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Whenever I travel to a country whose language is different than my native tongue, the one phrase I make sure I know before I go, is “thank you.” The reason I do this is because as a girl I was taught that showing appreciation for others is vitally important and saying thank you, even for small gestures of kindness or goodwill, is a must.

As a 19-year-old studying in Dar es Salaam, Tanzania I quickly learned how to say asante, adding sana when I was extremely grateful. When I moved to Guayaquil, Ecuador three years later, gracias became my go-to word. And in just a few weeks I will be traveling to Stockholm, Sweden with my mother and sister for the festival of Santa Lucia and you can bet I am practicing my tack!

During November in the United States, it seems everywhere I turn there are reminders to give thanks and be grateful. The words “thankful” and “grateful” are splashed on lawn signs and welcome mats, dishtowels and coasters, t-shirts and sweatshirts.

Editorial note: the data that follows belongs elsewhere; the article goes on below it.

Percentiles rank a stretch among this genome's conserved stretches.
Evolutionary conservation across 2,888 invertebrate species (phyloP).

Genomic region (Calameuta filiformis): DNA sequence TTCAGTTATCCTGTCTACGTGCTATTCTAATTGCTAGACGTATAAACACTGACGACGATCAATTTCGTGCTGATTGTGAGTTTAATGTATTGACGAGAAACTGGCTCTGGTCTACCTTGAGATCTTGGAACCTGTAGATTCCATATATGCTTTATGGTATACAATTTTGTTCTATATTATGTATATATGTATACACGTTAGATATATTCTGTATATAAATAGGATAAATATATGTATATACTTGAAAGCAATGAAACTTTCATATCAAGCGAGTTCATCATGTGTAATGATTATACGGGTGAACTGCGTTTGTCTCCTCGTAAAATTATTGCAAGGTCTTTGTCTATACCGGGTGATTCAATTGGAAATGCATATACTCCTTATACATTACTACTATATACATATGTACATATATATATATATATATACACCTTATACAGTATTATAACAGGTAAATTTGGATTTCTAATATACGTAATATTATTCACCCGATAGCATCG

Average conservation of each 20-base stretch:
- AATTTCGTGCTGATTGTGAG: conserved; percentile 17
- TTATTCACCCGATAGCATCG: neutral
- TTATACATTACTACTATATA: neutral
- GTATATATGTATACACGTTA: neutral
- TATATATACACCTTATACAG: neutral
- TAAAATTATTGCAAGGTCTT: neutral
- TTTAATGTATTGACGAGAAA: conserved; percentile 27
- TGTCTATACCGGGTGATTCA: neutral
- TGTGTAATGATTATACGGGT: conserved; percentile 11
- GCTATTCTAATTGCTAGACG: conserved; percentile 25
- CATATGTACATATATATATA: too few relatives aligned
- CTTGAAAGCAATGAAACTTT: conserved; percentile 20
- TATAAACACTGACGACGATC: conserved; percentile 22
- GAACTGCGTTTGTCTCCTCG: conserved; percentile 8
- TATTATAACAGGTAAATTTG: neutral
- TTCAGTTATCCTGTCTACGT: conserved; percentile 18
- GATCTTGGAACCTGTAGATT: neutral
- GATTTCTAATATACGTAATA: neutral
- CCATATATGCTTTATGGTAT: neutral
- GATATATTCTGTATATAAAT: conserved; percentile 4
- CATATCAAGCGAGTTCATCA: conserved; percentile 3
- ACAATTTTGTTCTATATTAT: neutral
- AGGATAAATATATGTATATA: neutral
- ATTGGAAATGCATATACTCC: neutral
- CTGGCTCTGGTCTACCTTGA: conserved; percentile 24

Many churches and not-for-profits hold their annual fundraising campaigns and events in November as a way of connecting people’s gratitude with their monetary gifts of support. And none of this is a bad thing. I am certainly not passing judgement (in fact if you are reading this and would like to give a monetary gift to AHCC because you are grateful for or have been touched by the ministries of this church – please and thank you).

What I would love, however, is for this season of gratitude to become a way of life. Not something we focus on just for the month of November, but a way of “being” in the world. When I was living in Ecuador I came to understand the phrase muchas gracias as more than just a polite response. I came to understand it as an act of extending and receiving grace.

  • It was directions from a stranger when I was lost
  • It was a smile and a hug when I was feeling homesick
  • It was a tissue and a listening ear when life got particularly confusing
  • It was a hammock when I needed rest, and food when I needed sustenance

In the same way, I invite you to reflect on the ways you have either extended or received grace. Where has grace shown up in your life and how did you respond? Beloveds, as we prepare to give thanks for the many blessings of our lives, may we continue to look for ways to make Thanksgiving a way of being, not just in November, but every month and season of our lives.

May the immense grace and peace of our God be with you and your beloveds, and may you know how grateful I am for who you are in this world. Happy Thanksgiving!

Always,
Rev. Erica Thompson